Preparations to bring passenger trains back to the Quad Cities are still on schedule, and there remains no immediate prospect to extend service across Iowa. But planners know which route to take if Iowa’s prospects improve.
“This helps us show that it’s feasible all the way across the state on that route,” said Tammy Nicholson, director of the Iowa Department of Transportation’s office of rail transportation.
A feasibility study nearing completion is likely to settle on the Iowa Interstate route through Iowa City and Des Moines to Council Bluffs and Omaha. That’s the same line chosen three years ago to extend Chicago-Moline service to Iowa City – a plan stalled by opposition from Gov. Terry Branstad and state House Republicans.
Nicholson said public hearings on the study will be held in December, with completion early next year. Funded by the state and federal governments, the study would put the state in a position to apply for any federal rail aid that becomes available.
“It helps set that foundation,” Nicholson said. “It helps answer, ‘is this a state with a long term plan?’”
The study’s authors investigated restoration of passenger service across all five of the historic rail routes across Iowa and decided Iowa Interstate’s holds the most potential, Nicholson said. The Cedar Rapids-based railroad serves the larger population centers on its line across the state and has the capacity to handle the added traffic with the least environmental impact.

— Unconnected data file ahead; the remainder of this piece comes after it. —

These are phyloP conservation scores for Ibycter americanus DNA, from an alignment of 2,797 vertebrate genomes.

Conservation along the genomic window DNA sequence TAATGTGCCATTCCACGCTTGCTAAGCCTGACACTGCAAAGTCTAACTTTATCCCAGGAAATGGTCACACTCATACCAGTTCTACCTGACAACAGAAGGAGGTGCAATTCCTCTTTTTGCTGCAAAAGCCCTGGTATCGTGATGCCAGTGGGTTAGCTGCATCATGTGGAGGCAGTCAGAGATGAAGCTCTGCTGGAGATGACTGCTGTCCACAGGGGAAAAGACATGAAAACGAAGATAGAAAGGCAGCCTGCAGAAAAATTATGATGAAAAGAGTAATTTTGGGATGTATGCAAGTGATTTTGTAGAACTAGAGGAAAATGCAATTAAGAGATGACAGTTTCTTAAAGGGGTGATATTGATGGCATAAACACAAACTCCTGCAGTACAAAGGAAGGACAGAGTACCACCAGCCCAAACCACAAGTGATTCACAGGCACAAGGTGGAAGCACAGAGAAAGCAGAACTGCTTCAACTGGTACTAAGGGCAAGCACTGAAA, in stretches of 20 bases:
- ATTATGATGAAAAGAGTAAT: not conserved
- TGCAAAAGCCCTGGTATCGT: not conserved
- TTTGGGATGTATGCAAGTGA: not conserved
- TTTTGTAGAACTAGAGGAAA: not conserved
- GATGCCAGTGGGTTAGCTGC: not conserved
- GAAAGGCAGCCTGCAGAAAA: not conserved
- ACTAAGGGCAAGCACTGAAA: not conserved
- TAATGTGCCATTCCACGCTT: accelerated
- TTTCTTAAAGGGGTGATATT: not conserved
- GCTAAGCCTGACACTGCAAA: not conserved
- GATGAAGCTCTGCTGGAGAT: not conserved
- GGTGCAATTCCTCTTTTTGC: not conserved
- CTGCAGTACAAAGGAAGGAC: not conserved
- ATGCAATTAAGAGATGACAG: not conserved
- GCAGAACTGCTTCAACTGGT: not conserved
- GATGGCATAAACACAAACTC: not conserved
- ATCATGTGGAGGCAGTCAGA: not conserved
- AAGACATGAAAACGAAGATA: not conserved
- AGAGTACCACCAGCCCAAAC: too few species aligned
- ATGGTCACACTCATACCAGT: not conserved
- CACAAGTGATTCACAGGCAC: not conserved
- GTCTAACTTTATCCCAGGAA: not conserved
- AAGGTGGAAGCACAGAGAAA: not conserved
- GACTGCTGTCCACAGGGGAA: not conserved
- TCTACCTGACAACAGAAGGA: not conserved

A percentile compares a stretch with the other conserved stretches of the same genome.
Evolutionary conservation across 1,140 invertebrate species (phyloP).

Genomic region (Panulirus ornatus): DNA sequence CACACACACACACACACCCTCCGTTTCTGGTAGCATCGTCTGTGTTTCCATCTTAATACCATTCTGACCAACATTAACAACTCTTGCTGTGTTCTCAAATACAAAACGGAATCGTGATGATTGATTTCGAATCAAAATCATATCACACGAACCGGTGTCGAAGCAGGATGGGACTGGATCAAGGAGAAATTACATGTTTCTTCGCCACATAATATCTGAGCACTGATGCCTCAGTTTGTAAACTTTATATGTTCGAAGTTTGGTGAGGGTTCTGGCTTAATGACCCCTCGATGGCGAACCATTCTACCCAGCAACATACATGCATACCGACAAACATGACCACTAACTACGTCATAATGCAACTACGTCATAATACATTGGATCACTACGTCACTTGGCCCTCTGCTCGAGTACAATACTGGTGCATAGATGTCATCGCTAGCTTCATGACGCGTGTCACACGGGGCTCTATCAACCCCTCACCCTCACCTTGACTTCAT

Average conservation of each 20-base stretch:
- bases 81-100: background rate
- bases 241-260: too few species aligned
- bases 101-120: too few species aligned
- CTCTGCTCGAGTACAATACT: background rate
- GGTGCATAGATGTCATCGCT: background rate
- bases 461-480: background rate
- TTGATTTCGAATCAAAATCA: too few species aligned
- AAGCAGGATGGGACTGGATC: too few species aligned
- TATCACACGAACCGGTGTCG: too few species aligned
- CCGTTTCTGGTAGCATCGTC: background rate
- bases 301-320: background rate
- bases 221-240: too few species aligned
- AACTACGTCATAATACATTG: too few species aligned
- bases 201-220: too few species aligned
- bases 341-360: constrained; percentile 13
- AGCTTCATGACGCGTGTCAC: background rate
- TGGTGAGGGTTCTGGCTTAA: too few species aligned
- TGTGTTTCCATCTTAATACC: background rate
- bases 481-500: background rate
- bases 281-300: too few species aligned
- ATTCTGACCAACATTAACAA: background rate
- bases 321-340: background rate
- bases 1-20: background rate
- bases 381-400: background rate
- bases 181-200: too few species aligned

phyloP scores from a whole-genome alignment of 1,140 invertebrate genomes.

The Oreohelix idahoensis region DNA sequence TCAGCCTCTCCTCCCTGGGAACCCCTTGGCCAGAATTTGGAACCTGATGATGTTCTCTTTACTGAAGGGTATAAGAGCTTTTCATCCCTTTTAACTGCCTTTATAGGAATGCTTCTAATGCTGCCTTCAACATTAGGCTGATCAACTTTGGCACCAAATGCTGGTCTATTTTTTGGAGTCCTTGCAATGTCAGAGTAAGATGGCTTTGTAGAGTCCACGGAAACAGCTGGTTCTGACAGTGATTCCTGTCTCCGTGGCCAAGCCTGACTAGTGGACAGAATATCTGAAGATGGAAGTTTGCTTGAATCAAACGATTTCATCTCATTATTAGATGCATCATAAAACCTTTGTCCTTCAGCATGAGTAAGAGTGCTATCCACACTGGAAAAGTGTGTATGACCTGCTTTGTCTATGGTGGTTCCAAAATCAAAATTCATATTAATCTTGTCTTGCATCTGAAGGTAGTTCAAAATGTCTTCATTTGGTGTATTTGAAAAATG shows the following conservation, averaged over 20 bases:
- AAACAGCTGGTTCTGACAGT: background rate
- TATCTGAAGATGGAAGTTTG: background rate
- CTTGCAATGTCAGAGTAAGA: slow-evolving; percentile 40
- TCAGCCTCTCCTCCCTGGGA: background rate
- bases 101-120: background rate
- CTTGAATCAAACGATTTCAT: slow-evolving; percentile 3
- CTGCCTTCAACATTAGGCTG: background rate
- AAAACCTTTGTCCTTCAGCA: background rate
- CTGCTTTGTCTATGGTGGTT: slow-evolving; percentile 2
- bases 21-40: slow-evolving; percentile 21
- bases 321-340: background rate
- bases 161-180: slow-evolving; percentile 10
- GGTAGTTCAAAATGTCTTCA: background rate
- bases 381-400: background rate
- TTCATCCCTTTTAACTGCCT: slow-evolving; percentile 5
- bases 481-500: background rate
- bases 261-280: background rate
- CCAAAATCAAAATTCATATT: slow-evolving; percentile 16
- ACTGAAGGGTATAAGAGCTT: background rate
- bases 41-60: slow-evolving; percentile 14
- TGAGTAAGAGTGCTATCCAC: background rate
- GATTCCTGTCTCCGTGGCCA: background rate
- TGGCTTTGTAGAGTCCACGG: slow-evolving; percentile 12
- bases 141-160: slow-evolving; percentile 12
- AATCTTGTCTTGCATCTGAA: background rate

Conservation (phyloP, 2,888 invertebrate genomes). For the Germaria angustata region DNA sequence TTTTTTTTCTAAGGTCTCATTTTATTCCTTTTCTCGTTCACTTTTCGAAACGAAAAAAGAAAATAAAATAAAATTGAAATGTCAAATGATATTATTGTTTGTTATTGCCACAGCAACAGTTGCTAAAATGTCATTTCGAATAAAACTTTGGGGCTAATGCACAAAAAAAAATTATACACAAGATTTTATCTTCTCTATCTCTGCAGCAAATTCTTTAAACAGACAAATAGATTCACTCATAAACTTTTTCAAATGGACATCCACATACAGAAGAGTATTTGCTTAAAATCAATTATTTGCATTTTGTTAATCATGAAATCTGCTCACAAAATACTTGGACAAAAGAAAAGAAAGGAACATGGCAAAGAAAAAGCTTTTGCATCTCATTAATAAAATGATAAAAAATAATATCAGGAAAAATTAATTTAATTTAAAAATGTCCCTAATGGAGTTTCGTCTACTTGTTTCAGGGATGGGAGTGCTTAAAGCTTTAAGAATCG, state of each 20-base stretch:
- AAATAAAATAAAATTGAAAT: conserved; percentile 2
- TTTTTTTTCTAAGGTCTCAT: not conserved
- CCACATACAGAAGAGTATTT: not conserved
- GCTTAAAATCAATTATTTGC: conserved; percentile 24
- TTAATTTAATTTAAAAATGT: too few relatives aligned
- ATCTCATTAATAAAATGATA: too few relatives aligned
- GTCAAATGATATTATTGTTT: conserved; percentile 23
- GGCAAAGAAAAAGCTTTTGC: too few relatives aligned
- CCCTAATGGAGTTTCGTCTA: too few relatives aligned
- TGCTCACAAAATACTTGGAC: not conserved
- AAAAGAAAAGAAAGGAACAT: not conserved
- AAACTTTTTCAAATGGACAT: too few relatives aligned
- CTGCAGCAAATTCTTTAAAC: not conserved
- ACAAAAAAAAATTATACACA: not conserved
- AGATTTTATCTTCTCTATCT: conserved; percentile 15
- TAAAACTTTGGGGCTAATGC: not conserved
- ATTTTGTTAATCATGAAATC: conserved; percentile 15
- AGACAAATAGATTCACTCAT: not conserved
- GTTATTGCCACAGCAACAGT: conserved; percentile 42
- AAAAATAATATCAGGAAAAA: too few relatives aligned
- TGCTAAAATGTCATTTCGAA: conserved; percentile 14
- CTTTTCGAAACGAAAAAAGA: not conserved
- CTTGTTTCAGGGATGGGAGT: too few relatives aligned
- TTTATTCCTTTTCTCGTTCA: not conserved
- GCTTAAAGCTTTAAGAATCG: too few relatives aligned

Starting in 2015, Iowa Interstate will host the new Amtrak trains between Chicago and Moline west of Wyanet, Ill., about 111 miles west of Chicago. Illinois Department of Transportation spokesman Josh Kaufman said engineering and design work is underway for a connection between Iowa Interstate and BNSF Railway. BNSF crosses Iowa Interstate on a bridge, but there’s currently no physical connection between the two lines.
Amtrak’s plans call for the new trains to operate over the BNSF between Chicago and Wyanet, where they’d use the new connection to gain the Iowa Interstate line for the run to Moline.
Work on the connection, estimated in 2007 to cost $5.6 million, will begin as early as next fall, Kaufman said. Work is also underway on the $10 million renovation of the historic O’Rourke Building into a multi-modal station that will include Moline’s Amtrak stop, although a St. Louis developer recently abandoned its share of the project.
Iowa City service was included in early planning for the new route, but Branstad and legislative Republicans don’t want the state to cover its $3 million-a-year operating susbsidy.
In September, the Illinois DOT announced participation in a $352 million order for 130 bi-level rail cars. Illinois, Michigan, and Missouri will receive 88 of the cars.
Illinois planners are negotiating with the Canadian National railroad and Amtrak on restoring service between Chicago and Dubuque, Kaufman said. He said Illinois DOT and Amtrak are “discussing potential infrastructure improvement options and hope to come to a finalized agreement this winter.”